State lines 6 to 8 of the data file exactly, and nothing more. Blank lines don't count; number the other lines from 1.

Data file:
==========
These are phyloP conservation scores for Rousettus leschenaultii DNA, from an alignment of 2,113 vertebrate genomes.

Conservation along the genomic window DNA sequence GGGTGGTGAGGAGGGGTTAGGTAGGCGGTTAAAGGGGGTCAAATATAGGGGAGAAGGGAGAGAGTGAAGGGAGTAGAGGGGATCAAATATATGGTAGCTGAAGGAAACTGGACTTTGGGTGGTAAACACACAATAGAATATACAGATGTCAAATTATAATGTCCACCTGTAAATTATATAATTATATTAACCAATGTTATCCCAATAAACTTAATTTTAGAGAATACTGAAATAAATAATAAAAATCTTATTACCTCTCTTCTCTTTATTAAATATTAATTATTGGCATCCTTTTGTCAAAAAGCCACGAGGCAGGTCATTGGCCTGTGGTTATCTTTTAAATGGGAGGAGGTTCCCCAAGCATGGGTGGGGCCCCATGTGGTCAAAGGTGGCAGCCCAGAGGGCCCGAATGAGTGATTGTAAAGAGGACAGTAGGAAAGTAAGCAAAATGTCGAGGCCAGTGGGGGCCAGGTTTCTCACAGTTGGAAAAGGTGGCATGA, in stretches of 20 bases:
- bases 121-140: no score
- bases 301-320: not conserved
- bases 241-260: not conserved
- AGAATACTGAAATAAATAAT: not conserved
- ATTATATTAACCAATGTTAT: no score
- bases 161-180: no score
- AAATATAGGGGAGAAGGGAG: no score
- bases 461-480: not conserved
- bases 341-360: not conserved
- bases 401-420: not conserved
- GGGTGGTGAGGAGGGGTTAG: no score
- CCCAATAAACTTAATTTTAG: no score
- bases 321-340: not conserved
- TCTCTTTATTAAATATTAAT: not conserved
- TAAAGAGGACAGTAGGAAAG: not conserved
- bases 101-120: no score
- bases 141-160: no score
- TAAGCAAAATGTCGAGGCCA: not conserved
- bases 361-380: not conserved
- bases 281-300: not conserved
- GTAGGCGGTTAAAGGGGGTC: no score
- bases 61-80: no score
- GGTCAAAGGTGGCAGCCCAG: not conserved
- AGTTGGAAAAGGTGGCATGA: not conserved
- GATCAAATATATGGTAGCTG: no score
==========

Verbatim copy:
- AGAATACTGAAATAAATAAT: not conserved
- ATTATATTAACCAATGTTAT: no score
- bases 161-180: no score